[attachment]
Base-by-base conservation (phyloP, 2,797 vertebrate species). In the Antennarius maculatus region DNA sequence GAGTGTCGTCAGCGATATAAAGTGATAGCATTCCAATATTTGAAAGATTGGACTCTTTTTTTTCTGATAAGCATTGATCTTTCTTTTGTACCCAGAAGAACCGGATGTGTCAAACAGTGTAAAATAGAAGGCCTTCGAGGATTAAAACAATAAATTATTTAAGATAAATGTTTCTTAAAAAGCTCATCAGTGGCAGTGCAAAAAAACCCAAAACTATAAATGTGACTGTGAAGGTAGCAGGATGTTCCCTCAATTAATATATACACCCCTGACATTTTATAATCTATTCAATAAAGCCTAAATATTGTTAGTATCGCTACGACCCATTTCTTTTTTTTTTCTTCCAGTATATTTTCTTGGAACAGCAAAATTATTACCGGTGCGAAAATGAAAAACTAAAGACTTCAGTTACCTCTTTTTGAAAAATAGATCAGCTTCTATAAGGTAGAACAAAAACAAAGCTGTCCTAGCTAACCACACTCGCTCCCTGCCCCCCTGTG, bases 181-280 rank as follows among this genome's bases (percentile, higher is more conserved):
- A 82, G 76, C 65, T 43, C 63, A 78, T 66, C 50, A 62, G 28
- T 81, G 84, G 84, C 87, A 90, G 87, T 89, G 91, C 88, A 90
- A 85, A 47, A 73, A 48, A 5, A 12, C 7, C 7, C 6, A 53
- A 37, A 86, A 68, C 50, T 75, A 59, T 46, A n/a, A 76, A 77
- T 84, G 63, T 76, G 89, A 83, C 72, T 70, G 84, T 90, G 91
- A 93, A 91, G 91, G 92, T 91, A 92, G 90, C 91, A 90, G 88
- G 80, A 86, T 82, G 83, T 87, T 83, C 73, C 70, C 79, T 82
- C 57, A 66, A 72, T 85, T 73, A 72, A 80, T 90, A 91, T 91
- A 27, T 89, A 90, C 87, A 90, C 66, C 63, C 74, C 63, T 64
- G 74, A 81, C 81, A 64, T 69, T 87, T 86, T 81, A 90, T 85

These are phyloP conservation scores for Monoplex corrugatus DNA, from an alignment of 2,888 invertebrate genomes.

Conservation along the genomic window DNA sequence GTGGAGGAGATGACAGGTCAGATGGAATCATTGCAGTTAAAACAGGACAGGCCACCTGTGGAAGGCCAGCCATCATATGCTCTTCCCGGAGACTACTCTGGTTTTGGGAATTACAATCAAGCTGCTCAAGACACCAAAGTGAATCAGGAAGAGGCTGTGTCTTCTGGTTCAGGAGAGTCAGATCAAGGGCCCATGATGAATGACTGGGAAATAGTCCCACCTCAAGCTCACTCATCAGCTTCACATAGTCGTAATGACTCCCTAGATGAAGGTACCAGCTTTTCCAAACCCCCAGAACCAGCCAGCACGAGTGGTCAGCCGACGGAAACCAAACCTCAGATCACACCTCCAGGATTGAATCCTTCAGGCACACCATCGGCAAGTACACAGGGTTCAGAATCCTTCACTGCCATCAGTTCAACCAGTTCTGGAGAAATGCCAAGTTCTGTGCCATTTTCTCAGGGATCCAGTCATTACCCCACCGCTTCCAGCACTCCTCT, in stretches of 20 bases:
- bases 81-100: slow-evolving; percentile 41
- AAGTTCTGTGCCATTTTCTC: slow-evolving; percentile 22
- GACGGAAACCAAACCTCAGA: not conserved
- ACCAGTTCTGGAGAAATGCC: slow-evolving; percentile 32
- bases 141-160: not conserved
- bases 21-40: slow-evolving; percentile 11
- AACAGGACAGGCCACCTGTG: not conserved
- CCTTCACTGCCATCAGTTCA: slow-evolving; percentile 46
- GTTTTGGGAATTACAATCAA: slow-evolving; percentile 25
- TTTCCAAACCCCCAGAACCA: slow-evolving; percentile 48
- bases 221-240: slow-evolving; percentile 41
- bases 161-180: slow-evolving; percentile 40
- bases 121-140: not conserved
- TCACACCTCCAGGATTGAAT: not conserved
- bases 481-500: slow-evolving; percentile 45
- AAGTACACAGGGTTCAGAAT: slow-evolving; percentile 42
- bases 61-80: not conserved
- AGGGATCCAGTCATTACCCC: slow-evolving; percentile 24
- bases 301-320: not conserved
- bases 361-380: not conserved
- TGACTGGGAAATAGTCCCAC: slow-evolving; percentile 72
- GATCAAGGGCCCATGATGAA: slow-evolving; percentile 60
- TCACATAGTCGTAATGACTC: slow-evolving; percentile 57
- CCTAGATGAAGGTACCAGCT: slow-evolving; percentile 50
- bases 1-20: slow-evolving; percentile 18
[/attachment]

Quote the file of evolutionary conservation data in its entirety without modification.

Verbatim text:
Base-by-base conservation (phyloP, 2,797 vertebrate species). In the Antennarius maculatus region DNA sequence GAGTGTCGTCAGCGATATAAAGTGATAGCATTCCAATATTTGAAAGATTGGACTCTTTTTTTTCTGATAAGCATTGATCTTTCTTTTGTACCCAGAAGAACCGGATGTGTCAAACAGTGTAAAATAGAAGGCCTTCGAGGATTAAAACAATAAATTATTTAAGATAAATGTTTCTTAAAAAGCTCATCAGTGGCAGTGCAAAAAAACCCAAAACTATAAATGTGACTGTGAAGGTAGCAGGATGTTCCCTCAATTAATATATACACCCCTGACATTTTATAATCTATTCAATAAAGCCTAAATATTGTTAGTATCGCTACGACCCATTTCTTTTTTTTTTCTTCCAGTATATTTTCTTGGAACAGCAAAATTATTACCGGTGCGAAAATGAAAAACTAAAGACTTCAGTTACCTCTTTTTGAAAAATAGATCAGCTTCTATAAGGTAGAACAAAAACAAAGCTGTCCTAGCTAACCACACTCGCTCCCTGCCCCCCTGTG, bases 181-280 rank as follows among this genome's bases (percentile, higher is more conserved):
- A 82, G 76, C 65, T 43, C 63, A 78, T 66, C 50, A 62, G 28
- T 81, G 84, G 84, C 87, A 90, G 87, T 89, G 91, C 88, A 90
- A 85, A 47, A 73, A 48, A 5, A 12, C 7, C 7, C 6, A 53
- A 37, A 86, A 68, C 50, T 75, A 59, T 46, A n/a, A 76, A 77
- T 84, G 63, T 76, G 89, A 83, C 72, T 70, G 84, T 90, G 91
- A 93, A 91, G 91, G 92, T 91, A 92, G 90, C 91, A 90, G 88
- G 80, A 86, T 82, G 83, T 87, T 83, C 73, C 70, C 79, T 82
- C 57, A 66, A 72, T 85, T 73, A 72, A 80, T 90, A 91, T 91
- A 27, T 89, A 90, C 87, A 90, C 66, C 63, C 74, C 63, T 64
- G 74, A 81, C 81, A 64, T 69, T 87, T 86, T 81, A 90, T 85

These are phyloP conservation scores for Monoplex corrugatus DNA, from an alignment of 2,888 invertebrate genomes.

Conservation along the genomic window DNA sequence GTGGAGGAGATGACAGGTCAGATGGAATCATTGCAGTTAAAACAGGACAGGCCACCTGTGGAAGGCCAGCCATCATATGCTCTTCCCGGAGACTACTCTGGTTTTGGGAATTACAATCAAGCTGCTCAAGACACCAAAGTGAATCAGGAAGAGGCTGTGTCTTCTGGTTCAGGAGAGTCAGATCAAGGGCCCATGATGAATGACTGGGAAATAGTCCCACCTCAAGCTCACTCATCAGCTTCACATAGTCGTAATGACTCCCTAGATGAAGGTACCAGCTTTTCCAAACCCCCAGAACCAGCCAGCACGAGTGGTCAGCCGACGGAAACCAAACCTCAGATCACACCTCCAGGATTGAATCCTTCAGGCACACCATCGGCAAGTACACAGGGTTCAGAATCCTTCACTGCCATCAGTTCAACCAGTTCTGGAGAAATGCCAAGTTCTGTGCCATTTTCTCAGGGATCCAGTCATTACCCCACCGCTTCCAGCACTCCTCT, in stretches of 20 bases:
- bases 81-100: slow-evolving; percentile 41
- AAGTTCTGTGCCATTTTCTC: slow-evolving; percentile 22
- GACGGAAACCAAACCTCAGA: not conserved
- ACCAGTTCTGGAGAAATGCC: slow-evolving; percentile 32
- bases 141-160: not conserved
- bases 21-40: slow-evolving; percentile 11
- AACAGGACAGGCCACCTGTG: not conserved
- CCTTCACTGCCATCAGTTCA: slow-evolving; percentile 46
- GTTTTGGGAATTACAATCAA: slow-evolving; percentile 25
- TTTCCAAACCCCCAGAACCA: slow-evolving; percentile 48
- bases 221-240: slow-evolving; percentile 41
- bases 161-180: slow-evolving; percentile 40
- bases 121-140: not conserved
- TCACACCTCCAGGATTGAAT: not conserved
- bases 481-500: slow-evolving; percentile 45
- AAGTACACAGGGTTCAGAAT: slow-evolving; percentile 42
- bases 61-80: not conserved
- AGGGATCCAGTCATTACCCC: slow-evolving; percentile 24
- bases 301-320: not conserved
- bases 361-380: not conserved
- TGACTGGGAAATAGTCCCAC: slow-evolving; percentile 72
- GATCAAGGGCCCATGATGAA: slow-evolving; percentile 60
- TCACATAGTCGTAATGACTC: slow-evolving; percentile 57
- CCTAGATGAAGGTACCAGCT: slow-evolving; percentile 50
- bases 1-20: slow-evolving; percentile 18